New research from New American Economy (NAE) released today in partnership with the City of San José highlights how immigrants are both essential to San José’s rapid response efforts and especially vulnerable due to gaps in federal relief packages, language access barriers, and increased risks of infection associated with frontline and essential work.
Key findings from the report include:
- Immigrants make significant economic contributions to the economy. In 2018, immigrants in San José paid $12.9 billion in federal taxes and $5.3 billion in state and local taxes, leaving them with $35.7 billion in spending power.
- Immigrants serve in essential industries and carry out vital roles that keep San José functioning but put them at higher risk of infection. Despite making up 38.5 percent of the metro area’s residents in 2018, immigrants make outsize contributions to several essential industries, making up over 68 percent of all agriculture workers, over 62 percent of all food processing workers, nearly 50 percent of all restaurant and food services, and 43.5 percent of healthcare workers in San José.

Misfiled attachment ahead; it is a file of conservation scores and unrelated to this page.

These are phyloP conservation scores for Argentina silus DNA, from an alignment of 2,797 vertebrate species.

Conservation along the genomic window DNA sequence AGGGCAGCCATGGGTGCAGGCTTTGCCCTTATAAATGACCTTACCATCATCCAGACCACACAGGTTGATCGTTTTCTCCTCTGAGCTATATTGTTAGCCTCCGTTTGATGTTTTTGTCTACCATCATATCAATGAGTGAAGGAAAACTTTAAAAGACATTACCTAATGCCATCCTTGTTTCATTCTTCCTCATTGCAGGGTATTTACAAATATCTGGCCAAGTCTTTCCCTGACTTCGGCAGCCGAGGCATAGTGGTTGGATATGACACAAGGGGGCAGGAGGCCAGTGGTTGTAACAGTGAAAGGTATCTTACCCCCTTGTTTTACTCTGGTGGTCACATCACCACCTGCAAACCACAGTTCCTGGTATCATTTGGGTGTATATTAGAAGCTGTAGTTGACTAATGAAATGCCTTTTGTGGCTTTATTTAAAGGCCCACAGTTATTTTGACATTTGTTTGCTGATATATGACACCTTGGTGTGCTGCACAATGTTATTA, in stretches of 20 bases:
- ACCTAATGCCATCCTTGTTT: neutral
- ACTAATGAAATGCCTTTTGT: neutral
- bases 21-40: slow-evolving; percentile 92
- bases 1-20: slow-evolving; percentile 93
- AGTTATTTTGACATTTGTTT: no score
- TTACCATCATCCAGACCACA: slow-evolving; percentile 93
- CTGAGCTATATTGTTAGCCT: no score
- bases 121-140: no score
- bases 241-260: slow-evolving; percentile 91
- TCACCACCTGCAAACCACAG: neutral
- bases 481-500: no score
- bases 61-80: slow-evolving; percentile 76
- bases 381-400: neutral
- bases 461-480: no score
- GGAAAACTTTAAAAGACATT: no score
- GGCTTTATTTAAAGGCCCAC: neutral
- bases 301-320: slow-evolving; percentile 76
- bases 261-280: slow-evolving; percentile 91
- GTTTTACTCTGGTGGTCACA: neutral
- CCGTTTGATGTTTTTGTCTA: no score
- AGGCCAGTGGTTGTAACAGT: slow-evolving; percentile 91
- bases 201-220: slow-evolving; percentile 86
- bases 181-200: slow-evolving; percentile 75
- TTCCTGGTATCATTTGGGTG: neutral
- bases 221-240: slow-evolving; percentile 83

- Immigrants play an important role in San José as job creators but are concentrated in industries that are especially vulnerable to the economic recession caused by COVID-19. Immigrants make up over 67 percent of business owners in hospitality and 58.3 percent of business owners in general services, which includes personal services like laundry, barber, and repair shops .
- Culturally sensitive and language accessible emergency materials are in demand. In 2018, over 21 percent of immigrants, or 164,862, living in San José had limited English language proficiency. Among them, the top five languages spoken at home other than English were: Spanish (43.4 percent), Vietnamese (22.6 percent), Chinese (17.6 percent), Filipino, Tagalog (3.0 percent) and Hindi and related (3.0 percent).
Read the full press release here.
San José is one of twelve recipients of NAE research to inform culturally sensitive emergency response measures that ensure all residents are included, regardless of immigration status. This customized research report highlights the demographic nuances of the metro area’s immigrant population and will inform the advocacy, development, and implementation of inclusive local emergency responses.